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Belgian spice ale

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Just tried my batch of Spiced ale, and though the beer is OK, the clove taste is not too much to my liking. Maybe it would taste better in the cold weather. An aquaintance suggested orange peel instead, as I still have another one waiting to brew.  He brews 5 gal at a time, in kegs and refrigerators, and was not too helpful as to quantities and method for mr Beer. Would canned oranges or nectarines work? mash them first? or actual orange peel?  How much?

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Your friend couldn't do the math?  2.13 gallons / 5 gallons = 43% of whatever he put in a 5 gallon batch.

 

Orange peel should be used, but NOT the white pith underneath, which is very bitter.  1/2 ounce at most for an LBK batch.

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The clove flavor will dissipate as the beer ages.

 

Canned oranges or nectarines won't work very well. The orange peel is where the good aromatic and flavor oils are. The peel of one regular size orange should be plenty for a 2 gallon batch. Just use the orange peel and not the white pith as it can cause unwanted bitterness. You can use the juice if you wish, but it may be too acidic for the beer. The orange peel is where the good stuff is. Simply soak the orange peel in a small amount of vodka (just enough to cover it) for 24-48 hours. Then add the peel AND the vodka to your batch 1 week into fermentation (this will give you the best results).

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Today is day 21 of the three week ferment of the Belgian Spiced Christmas Ale.

OG 1.058

FG 1.014 at 74° wort temp

(I only let it get that warm once or twice.)

Is this ready to cold crash and bottle, or do I need to let this ferment more?

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Wow, I'm not sure I've ever seen that beer's gravity finish that low. I'd say it's most likely ready to cold crash. The corrected hydrometer reading if the wort was 74° would be 1.015. The Belgian Spiced rarely gets below 1.018. You must have had some really hungry yeast! :)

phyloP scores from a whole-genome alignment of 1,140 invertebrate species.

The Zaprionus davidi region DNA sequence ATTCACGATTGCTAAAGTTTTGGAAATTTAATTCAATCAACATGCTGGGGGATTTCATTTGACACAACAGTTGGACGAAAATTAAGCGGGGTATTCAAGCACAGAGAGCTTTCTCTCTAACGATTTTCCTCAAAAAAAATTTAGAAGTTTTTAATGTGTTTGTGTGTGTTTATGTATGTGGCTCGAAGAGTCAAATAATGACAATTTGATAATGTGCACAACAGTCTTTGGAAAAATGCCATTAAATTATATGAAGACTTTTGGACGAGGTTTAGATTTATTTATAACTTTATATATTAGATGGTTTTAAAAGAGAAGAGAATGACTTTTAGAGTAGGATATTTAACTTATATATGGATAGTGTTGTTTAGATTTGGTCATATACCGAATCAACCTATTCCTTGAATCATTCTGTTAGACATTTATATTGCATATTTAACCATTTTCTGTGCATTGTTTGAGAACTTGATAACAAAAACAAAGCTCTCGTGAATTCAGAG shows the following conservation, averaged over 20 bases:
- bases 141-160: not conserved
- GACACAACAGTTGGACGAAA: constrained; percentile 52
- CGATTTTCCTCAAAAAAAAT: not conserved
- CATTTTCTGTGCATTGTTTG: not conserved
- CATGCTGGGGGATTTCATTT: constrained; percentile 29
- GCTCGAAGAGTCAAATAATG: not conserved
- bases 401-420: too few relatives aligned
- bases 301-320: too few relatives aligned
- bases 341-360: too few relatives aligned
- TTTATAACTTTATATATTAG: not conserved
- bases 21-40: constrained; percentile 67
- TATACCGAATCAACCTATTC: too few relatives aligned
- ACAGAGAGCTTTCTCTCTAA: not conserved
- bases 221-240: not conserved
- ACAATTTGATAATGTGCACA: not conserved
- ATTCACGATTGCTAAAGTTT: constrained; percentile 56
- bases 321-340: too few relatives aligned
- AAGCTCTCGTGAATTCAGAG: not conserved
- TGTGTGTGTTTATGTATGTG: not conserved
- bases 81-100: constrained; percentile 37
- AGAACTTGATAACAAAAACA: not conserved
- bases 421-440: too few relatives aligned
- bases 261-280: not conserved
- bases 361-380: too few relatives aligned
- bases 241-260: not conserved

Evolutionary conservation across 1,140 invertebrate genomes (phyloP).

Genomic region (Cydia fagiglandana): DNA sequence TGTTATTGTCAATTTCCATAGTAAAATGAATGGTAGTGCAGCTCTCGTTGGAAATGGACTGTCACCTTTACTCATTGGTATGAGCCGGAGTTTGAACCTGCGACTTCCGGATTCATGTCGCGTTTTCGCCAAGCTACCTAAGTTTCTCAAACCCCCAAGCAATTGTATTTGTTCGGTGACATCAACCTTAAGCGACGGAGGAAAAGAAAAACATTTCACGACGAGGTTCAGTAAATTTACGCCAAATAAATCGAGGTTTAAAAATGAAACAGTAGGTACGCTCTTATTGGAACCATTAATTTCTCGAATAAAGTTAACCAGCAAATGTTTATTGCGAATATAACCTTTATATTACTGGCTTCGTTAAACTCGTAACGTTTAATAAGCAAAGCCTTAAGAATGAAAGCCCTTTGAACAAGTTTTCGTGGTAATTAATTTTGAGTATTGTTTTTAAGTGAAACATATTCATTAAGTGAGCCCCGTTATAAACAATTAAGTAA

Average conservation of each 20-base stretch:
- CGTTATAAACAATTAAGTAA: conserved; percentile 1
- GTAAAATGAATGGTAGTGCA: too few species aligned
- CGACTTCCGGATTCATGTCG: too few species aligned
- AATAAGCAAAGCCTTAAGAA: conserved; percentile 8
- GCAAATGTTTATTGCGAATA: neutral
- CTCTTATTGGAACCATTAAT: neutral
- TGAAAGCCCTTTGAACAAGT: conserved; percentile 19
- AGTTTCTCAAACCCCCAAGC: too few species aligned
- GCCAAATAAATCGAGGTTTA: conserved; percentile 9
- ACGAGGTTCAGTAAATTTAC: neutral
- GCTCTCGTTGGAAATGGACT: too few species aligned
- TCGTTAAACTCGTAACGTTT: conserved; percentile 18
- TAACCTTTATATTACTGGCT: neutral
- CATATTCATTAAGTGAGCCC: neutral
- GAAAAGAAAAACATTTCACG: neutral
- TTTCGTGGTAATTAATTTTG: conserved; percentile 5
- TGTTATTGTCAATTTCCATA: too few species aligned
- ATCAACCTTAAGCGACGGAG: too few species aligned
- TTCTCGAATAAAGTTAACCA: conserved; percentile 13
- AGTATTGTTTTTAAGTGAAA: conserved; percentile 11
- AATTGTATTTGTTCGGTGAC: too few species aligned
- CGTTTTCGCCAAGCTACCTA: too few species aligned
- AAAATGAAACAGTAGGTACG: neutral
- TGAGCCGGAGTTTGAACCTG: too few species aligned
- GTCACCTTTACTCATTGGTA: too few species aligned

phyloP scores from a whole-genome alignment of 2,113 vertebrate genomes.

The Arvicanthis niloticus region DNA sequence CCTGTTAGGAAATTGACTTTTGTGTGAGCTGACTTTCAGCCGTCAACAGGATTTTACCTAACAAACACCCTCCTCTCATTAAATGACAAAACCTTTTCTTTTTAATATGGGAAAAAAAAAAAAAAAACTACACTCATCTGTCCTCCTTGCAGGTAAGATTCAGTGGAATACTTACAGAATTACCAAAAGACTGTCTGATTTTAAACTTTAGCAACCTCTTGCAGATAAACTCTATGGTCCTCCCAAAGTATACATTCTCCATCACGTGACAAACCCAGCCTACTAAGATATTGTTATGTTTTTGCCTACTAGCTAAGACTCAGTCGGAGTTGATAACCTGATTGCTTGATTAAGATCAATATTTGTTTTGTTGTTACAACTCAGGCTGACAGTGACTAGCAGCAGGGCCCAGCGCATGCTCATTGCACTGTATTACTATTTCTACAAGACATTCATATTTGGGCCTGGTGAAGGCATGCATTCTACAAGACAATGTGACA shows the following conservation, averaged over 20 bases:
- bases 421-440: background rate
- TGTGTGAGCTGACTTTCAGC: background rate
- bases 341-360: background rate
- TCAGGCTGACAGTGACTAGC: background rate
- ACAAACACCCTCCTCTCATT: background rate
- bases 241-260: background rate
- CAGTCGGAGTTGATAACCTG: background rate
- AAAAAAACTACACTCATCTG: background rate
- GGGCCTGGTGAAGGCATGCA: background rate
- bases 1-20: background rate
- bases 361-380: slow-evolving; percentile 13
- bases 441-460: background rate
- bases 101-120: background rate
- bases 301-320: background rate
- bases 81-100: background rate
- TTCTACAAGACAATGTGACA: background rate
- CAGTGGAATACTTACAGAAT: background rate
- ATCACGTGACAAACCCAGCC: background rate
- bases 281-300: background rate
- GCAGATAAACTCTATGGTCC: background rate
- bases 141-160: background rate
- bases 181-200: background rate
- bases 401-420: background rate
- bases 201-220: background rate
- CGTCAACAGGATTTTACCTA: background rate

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The clove flavor will dissipate as the beer ages.

My batch of Spiced Ale had been conditioning about seven weeks before I put a bottle in the fridge. The beer, IMVHO was awesome with a nice balanced taste. Give it time and all the flavors will find a nice happy medium...

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For the citrus flavor some Cascade or Saaz hops might fill the bill. Liberty adds some aroma as well.

 

My Belgian spiced ale is now around 15 weeks conditioning and i had a couple today. It was worth the wait . I will put 3 or 4 in the fridge for next weekend report.

 

It gets better with age along with many Mr. Beer large HME recipes.

 

I am pleased. :D

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Wow, I'm not sure I've ever seen that beer's gravity finish that low. I'd say it's most likely ready to cold crash. The corrected hydrometer reading if the wort was 74° would be 1.015. The Belgian Spiced rarely gets below 1.018. You must have had some really hungry yeast! :)

I aerated the wort fairly well, and kept it under 65° for the first few days of fermentation.

Maybe I didn't get every last bit of the extract out of the can? I was trying to keep it from sticking during the stirring process. I could have filled and rinsed the can with boiling water, but that would have increased my pitching temperature. Could that be it?

Where do I find a temperature correction chart for the current production plastic Mr. Beer hydrometer? The charts I see online are for generic beer hydrometers, and they have different corrections for "old" and "new" hydrometers, whatever that means.

Why not print the chart on the side of the white hydrometer body just above the black bulb?

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Where do I find a temperature correction chart for the current production plastic Mr. Beer hydrometer? The charts I see online are for generic beer hydrometers, and they have different corrections for "old" and "new" hydrometers, whatever that means.

 

Most hydrometers on the market are calibrated at 60 degrees (some are at 68, but these are few and far between). I use the calculator over at Brewer's Friend: http://www.brewersfriend.com/hydrometer-temp/.

 

 

Why not print the chart on the side of the white hydrometer body just above the black bulb?

 

This is a good idea. I will pass it on.

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Most hydrometers on the market are calibrated at 60 degrees (some are at 68, but these are few and far between). I use the calculator over at Brewer's Friend: http://www.brewersfriend.com/hydrometer-temp/.

This is a good idea. I will pass it on.

The current production Mr. Beer hydrometer has no instructions or documentation. Brewers Friend says older hydrometers are calibrated to 59°F (15°C) and newer hydrometers are calibrated to 68°F (20°C). So is this Mr. Beer hydrometer a new model based on the old design?

Presuming someone had a hydrometer of unknown origin, how would one determine the calibration? Place it in distilled water at 59° F, and 68° F, and see which water temperature read SG of 1.0?

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Presuming someone had a hydrometer of unknown origin, how would one determine the calibration? Place it in distilled water at 59° F, and 68° F, and see which water temperature read SG of 1.0?

 

Yes, that's exactly correct.

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